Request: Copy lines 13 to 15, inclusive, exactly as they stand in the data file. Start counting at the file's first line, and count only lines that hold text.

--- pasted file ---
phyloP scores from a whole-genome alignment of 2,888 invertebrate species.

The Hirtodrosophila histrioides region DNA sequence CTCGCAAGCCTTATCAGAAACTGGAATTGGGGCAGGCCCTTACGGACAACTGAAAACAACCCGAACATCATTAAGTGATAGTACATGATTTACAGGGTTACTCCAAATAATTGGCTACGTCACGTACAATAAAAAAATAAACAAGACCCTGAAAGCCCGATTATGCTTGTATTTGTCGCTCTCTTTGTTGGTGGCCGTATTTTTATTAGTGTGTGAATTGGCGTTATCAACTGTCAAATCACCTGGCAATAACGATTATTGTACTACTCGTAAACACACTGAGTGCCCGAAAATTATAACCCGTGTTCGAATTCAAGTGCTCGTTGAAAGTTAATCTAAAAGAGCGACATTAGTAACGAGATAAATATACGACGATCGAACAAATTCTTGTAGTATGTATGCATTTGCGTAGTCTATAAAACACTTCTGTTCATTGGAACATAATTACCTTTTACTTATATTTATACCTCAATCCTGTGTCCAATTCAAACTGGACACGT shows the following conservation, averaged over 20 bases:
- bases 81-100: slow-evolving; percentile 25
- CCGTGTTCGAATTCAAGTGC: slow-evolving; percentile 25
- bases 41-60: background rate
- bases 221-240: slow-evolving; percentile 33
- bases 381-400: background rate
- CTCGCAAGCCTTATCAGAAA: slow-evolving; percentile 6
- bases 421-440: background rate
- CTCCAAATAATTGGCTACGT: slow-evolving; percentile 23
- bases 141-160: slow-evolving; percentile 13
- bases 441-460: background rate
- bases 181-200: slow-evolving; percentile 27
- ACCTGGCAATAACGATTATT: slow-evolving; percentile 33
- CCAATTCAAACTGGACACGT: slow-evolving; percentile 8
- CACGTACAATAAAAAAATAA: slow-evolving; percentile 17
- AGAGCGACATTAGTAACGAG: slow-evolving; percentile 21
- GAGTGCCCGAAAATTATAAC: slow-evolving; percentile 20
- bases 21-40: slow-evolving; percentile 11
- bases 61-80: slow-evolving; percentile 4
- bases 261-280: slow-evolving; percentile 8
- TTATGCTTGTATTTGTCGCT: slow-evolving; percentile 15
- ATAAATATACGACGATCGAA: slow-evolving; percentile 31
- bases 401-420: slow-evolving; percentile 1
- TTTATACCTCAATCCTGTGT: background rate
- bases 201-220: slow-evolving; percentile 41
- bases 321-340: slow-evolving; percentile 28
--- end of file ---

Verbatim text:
- bases 181-200: slow-evolving; percentile 27
- ACCTGGCAATAACGATTATT: slow-evolving; percentile 33
- CCAATTCAAACTGGACACGT: slow-evolving; percentile 8